Friday, November 17, 2006

A Chesterton Tree

I was thinking about the post above, and I thought, what if Chestertonians got involved at their libraries, offered to make a Chesterton Tree, filled the tree with Chesterton book "ornaments" and really filled their libraries with Chestertonian selections?

I think this would make a great gift to any library. I don't know if you have time to do it this year, but if you do, please let me know. And if you don't, I'll try to remember to post this idea a bit earlier for next year.

And if you want me to pull together a list of suggested essential Chesterton titles that any library should have, I'd be happy to do that, too. :-)


  1. Wow! This is about as awesome an idea as I've heard yet!

    I may have to do this in my own house, or at work... what a cunning idea. So, let's start collecting a list of ornaments: after all, "The greatest of poems is an inventory." [GKC, Orthodoxy CW1:267]

  2. Just a few items to start with:

    Cheese (poets have been mysteriously silent on it)
    Chalk (what GKC draws with)
    Brown paper (what GKC draws on)
    Train ticket (what GKC could not find in his pocket)
    Matches, pocket knife, money (what GKC did find)
    Gun (what GKC bought to guard his wife)
    Milk (what GKC drank on the morning before his wedding)

    Umbrella (for Father Brown)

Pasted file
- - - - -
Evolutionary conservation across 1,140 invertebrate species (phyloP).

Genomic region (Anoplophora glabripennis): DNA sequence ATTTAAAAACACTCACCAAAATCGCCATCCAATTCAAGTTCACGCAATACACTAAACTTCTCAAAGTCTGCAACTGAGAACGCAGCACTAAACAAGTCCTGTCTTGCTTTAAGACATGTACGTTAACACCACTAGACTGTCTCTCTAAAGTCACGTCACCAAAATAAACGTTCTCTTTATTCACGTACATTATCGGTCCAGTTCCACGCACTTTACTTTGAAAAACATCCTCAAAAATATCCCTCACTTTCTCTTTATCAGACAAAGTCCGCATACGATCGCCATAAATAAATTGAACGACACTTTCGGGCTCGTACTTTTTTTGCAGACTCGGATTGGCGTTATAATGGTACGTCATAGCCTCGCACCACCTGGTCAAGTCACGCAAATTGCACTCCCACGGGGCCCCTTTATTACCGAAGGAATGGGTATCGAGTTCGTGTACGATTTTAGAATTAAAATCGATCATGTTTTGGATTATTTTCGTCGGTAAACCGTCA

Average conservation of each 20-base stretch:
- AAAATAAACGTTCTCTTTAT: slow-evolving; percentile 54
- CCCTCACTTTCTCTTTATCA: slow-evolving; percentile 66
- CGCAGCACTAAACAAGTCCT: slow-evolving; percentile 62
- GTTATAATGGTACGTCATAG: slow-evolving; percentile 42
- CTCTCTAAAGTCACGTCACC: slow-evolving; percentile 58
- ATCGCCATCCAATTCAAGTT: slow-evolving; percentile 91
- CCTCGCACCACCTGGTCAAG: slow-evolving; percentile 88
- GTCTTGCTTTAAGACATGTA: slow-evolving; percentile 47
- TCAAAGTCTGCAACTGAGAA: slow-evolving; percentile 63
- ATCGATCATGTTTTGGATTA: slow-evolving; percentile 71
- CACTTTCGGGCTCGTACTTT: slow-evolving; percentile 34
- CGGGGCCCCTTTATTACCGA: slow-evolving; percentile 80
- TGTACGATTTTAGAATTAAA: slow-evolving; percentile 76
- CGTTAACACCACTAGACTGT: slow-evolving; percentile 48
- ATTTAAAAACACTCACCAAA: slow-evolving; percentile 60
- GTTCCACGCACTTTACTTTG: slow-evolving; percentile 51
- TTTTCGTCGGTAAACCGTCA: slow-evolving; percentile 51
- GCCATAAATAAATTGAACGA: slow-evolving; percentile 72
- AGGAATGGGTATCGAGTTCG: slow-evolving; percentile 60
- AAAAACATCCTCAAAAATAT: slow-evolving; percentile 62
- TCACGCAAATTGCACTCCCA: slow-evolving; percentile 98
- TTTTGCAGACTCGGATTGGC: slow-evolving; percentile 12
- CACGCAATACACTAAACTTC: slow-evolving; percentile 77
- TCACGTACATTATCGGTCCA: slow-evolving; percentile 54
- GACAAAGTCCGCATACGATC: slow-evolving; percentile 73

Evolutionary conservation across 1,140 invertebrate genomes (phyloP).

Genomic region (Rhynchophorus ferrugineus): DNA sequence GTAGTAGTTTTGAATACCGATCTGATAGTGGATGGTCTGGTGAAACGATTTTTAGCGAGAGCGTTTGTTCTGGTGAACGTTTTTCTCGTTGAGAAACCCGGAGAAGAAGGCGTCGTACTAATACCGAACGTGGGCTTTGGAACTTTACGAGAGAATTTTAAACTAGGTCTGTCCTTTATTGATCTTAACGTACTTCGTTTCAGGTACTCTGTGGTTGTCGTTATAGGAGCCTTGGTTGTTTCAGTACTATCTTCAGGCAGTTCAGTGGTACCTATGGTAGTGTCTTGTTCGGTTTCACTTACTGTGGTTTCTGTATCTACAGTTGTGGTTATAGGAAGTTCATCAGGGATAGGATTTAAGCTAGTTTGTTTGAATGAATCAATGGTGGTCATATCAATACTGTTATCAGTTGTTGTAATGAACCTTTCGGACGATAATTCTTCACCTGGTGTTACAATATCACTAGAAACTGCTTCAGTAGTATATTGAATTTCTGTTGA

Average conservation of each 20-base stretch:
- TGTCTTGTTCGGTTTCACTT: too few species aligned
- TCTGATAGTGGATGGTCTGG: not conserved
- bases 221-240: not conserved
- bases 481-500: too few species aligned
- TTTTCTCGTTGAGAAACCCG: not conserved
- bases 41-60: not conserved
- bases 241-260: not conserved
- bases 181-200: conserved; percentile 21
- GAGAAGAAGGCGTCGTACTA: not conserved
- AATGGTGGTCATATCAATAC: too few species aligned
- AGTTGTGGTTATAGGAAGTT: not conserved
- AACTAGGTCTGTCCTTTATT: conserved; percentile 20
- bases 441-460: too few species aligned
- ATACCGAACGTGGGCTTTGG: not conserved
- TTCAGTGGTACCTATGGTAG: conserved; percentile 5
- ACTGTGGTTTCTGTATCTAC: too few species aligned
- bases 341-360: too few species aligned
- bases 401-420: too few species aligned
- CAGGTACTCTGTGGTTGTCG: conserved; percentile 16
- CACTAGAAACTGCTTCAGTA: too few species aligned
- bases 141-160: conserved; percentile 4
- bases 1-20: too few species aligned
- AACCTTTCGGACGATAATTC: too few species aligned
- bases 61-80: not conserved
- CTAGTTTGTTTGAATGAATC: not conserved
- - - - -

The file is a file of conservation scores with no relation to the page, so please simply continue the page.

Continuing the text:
Blue id card (for "Thursday"; see book for details on what it must say!)
    "The Old Ship" sign (for the "Flying Inn")
    Swords (for the duellers in "The Ball and the Cross" and elsewhere)
    House (for "Club of Queer Trades")
    Six different-coloured Wine Bottles (for "Manalive")

    and finally,

    Pen (which Fr. NcNabb kissed after GKC's death)

    Obviously, one could get quite carried away with this idea, like hanging oranges and brazil nuts, but labelled backwards, and so forth... (hee hee!) so perhaps I ought to stop here for today.

  3. You musn't forget a revolver and sandwhich case (Thursday), a white post (Orthodoxy), a Penny Catechism & a Penny Dreadful (commemorating the day Chesterton entered the Catholic Church) and a small hand unable to reach a cow's head (The Everlasting Man).

    Going through Dr. Thursday's list and my own, it suddenly occurs to me what a visual writer Chesterton was.


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